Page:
Sacred space has been a consistency in my life. No matter what my problems were, what my situation was, and even no matter what my age, I have unconsciously created or sought out sacred space. It is where I go to get comfort or calm, center myself, and connect with the Goddess. It can be a natural setting or a shelf I decorated. It doesn’t matter what it is, because what matters is the feeling you get being there. If looking at it feels good, makes you feel like you’ve connected, then chances are you’ve found a sacred space that works for you.
During the first 33 years of my life, I felt tossed about like foam on the surf. I reacted to everything and understood nothing but my anger and impatience. I’ve spent the last ten years working on the ability to respond, as opposed to react, and seeking insight into my spiritual and emotional wounds. Taking haven in sacred space has made that process possible.
Before I allowed the Goddess to truly install herself in my heart, I went to the ocean to connect with Her. I’ve always resided close to a large, living body of water. First, it was the Connecticut coastline, where the power of the Atlantic is muted by Long Island Sound. Then, it was the crisp, cold Pacific Ocean on the California Coast, where nothing blocks the sound of waves crashing on the shore. Living near water has always been important to me, and in times of turmoil, the ocean was my refuge, the place where I went to recharge my batteries.
My partner, Leslie, and I have been together for almost 25 years. In 1995, we lived in San Francisco, and her mother, who’d been with us for 8 years, died of lung cancer. She was at California Pacific Medical Center, and we were there with her day after day, as she struggled with the cancer’s invasion of her body, and we struggled with hospital administration. Many times, we found ourselves driving down to Ocean Beach, taking our fill of its healing properties, positive ions, and generally decompressing. In fact, it was there that we found our angel, Casey, a golden retriever, who would be our savior after Leslie’s mother died, when we desperately needed someone to take care of in our transition. Casey, one of the most significant animal totems and signposts in our life, was a gift from the Ocean, a gift from the Goddess, at a time when we needed one the most. We didn't know it then, but Casey's work guarding over us, her human charges, had only just begun.
In 2000, when the office and on-going projects pushed my endurance to the limit, and I was exhausted and sick with bronchitis, I found Her comfort on the coastline in Malibu, California. Over the fourth of July holiday, we stayed in a cabin that faced the water just like the movie stars. It was fabulously fancy. I wrote in my journal late at night outside on the deck, by the light of the moon, and grew tired as the waves sang their lullaby. I woke the next day feeling those waves as they rumbled an insistent baritone in my chest, and a mob of pelicans fed raucously over the ocean, just 50 yards from where I slept. By the end of that trip, I was leaving offerings to the Goddess on the deck, which seemed the natural thing to do. Her gift to me then was the word delegate, which was to be my challenge in the workplace as I grew to understand the power of teamwork.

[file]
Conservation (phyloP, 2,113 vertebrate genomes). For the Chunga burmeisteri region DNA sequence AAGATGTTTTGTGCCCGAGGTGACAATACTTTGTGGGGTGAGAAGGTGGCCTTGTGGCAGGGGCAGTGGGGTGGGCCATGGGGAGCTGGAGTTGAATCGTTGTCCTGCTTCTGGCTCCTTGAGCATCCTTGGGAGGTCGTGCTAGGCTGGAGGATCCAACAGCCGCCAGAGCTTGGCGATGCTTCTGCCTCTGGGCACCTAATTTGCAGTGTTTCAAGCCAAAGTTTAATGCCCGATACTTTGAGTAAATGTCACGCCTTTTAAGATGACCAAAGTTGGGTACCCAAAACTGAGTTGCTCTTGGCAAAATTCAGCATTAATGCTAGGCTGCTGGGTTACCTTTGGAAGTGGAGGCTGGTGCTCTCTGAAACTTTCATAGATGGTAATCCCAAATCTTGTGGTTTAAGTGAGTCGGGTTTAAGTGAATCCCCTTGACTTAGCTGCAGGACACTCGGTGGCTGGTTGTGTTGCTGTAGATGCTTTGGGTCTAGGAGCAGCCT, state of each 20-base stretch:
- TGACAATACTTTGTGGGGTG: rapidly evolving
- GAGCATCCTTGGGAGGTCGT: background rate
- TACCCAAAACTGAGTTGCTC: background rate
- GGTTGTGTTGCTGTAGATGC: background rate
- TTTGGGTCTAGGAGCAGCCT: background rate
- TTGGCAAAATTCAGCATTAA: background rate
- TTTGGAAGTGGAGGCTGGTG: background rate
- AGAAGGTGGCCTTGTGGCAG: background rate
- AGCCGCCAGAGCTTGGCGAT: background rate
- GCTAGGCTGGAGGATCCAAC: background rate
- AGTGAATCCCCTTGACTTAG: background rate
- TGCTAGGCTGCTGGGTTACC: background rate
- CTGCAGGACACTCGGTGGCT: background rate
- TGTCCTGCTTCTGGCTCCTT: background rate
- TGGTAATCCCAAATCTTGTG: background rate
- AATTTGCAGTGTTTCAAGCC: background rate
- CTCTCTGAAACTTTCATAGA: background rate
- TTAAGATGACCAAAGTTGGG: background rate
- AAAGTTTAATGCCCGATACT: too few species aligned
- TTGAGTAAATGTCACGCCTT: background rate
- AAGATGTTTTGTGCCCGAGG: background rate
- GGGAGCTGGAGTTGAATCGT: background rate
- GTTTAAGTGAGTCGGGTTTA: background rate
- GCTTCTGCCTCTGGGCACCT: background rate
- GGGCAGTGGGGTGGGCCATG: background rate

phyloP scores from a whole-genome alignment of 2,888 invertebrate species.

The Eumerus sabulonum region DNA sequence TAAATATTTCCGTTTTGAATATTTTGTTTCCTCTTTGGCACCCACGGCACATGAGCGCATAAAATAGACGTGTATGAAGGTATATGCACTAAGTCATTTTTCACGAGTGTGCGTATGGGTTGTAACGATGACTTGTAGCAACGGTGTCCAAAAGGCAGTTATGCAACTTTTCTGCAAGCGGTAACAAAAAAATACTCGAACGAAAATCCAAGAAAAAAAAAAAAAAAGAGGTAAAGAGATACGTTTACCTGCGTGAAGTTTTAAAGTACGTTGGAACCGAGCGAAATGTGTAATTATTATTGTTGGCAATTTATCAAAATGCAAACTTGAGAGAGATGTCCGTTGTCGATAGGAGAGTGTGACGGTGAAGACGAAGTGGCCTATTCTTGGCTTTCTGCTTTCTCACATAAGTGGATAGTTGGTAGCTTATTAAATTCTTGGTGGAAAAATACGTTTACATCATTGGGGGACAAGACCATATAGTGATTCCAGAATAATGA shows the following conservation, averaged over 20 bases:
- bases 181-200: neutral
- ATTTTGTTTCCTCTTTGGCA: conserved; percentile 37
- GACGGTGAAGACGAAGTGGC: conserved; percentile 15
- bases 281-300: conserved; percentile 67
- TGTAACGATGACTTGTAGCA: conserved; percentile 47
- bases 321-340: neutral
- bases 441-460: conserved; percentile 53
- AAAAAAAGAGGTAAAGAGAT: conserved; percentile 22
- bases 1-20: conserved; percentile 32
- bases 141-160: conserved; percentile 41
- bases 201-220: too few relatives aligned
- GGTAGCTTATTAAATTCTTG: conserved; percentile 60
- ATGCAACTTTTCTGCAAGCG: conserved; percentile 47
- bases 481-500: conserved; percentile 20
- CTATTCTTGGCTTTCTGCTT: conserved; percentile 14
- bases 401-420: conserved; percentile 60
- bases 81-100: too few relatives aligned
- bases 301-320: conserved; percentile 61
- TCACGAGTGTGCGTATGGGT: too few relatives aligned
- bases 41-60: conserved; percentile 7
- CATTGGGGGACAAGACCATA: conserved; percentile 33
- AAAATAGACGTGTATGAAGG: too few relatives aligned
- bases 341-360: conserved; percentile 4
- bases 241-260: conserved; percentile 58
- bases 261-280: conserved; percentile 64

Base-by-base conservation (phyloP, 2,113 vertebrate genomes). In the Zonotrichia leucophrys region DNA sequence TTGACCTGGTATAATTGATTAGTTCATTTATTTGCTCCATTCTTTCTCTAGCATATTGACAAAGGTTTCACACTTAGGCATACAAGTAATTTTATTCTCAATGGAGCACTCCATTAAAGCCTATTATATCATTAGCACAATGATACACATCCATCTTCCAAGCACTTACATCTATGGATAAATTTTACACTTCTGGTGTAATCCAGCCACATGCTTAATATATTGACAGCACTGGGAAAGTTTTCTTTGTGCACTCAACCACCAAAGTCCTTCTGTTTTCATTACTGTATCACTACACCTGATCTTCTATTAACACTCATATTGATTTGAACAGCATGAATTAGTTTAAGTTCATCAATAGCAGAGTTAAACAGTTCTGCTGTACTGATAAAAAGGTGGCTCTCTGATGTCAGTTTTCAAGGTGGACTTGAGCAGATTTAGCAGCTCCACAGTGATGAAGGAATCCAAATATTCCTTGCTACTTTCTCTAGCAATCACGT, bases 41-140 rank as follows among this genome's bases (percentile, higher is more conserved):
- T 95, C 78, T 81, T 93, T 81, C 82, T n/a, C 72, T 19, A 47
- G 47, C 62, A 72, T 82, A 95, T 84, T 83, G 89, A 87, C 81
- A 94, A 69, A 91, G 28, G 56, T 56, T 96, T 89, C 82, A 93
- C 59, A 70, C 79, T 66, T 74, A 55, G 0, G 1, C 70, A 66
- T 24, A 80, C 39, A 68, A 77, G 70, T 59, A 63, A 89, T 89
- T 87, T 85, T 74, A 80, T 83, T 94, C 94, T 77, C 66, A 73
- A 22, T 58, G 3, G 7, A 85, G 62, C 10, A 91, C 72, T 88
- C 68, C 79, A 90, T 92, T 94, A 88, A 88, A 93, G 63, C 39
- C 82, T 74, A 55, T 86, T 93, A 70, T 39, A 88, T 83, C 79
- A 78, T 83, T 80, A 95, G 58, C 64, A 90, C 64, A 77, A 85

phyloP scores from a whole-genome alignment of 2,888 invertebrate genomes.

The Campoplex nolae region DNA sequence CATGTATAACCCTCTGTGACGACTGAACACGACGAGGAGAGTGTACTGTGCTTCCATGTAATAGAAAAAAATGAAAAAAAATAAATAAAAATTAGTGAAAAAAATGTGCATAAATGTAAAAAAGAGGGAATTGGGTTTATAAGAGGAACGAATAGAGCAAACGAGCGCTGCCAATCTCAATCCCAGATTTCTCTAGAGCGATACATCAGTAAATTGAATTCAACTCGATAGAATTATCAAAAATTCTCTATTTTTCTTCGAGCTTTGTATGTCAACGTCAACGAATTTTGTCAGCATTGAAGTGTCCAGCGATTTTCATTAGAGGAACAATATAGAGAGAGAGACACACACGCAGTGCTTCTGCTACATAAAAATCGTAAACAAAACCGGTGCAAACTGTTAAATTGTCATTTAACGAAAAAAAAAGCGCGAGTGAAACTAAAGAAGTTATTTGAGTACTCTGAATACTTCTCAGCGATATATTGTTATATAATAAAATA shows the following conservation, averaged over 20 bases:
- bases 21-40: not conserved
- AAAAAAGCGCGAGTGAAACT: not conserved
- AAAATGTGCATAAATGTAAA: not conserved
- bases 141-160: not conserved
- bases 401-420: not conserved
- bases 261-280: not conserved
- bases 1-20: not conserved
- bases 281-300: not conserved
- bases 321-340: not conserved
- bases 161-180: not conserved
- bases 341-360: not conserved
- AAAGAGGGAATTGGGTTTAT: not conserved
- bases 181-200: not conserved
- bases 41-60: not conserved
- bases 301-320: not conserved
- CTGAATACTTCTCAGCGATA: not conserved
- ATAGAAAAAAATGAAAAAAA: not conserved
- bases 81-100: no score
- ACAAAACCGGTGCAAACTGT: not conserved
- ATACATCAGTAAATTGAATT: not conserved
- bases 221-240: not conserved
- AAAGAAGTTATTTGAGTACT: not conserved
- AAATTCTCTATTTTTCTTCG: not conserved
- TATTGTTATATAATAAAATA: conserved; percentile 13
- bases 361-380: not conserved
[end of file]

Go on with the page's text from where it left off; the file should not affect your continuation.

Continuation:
In this, the Goddess led me to one of my life’s charges. I have an understanding of how individuals can unite and produce something that no individual can accomplish alone. As a consequence, I am very confident in this area, and instill confidence in those around me. My charge is to help individuals achieve their full potential by awakening their skills and natural abilities. Initially, this manifested in the work place, but it has since manifested in other areas of my life, the most important of which is at home with my beloved Leslie and our daughter. This generous gift from Mother leaves me grateful and humbled.
By far the most sacred ocean spot I’ve visited is Pescadero Beach in Northern California. I cherish all of my experiences with the Great Mother at the ocean, but She feels more alive to me here than any place else. Once, while picnicking with my family, I said to my daughter, “Do you see Mother Nature at work here, Elizabeth?” And her answer, completely innocent at three years old was, “Boy, she sure is getting everything wet!” I began my personal relationship with the Goddess here, by speaking to her out loud. I’ve asked Her for a million blessings here, and felt completely safe here. I’ve used Her bounty in crafts, projects, and rituals in a way that celebrates her abundance, but is respectful of her limited resources. I’ve sat on Her cool sand, with my back against the solid rocks, and closed my eyes in meditation. The sound of the sea, its constant motion and sighing, is Her breathing. The waves pounding on the shore is Her heartbeat, synchronizing with my own until the profundity is too much to bear and I must open my eyes once again.
Through nature, the Goddess embraces me with her thousand arms at the ocean, and I, her child, am at peace there, content in the palm of Her hand ... my sacred space.
These crafts were made in November 2005 by Elementary School Students in Millbrae, California. Leslie and I were co-chairpersons on a school project called "The Snowflake Shop", wherein the kids spent two days in craft workshops making the items that would be purchased in the The Snowflake Shop as Christmas Gifts. They created, among other things, these paper weights. The rocks are from Pescadero Beach in Northern California.
FULL MOON ALTAR created in August 2007.
Mothers fill our lives with love.
Altar space honoring memories of Stregheria in ancient Italy.
Note: The photo above, "Pescadero Beach" is copywritten by Leslie Faber in 2005. All rights reserved.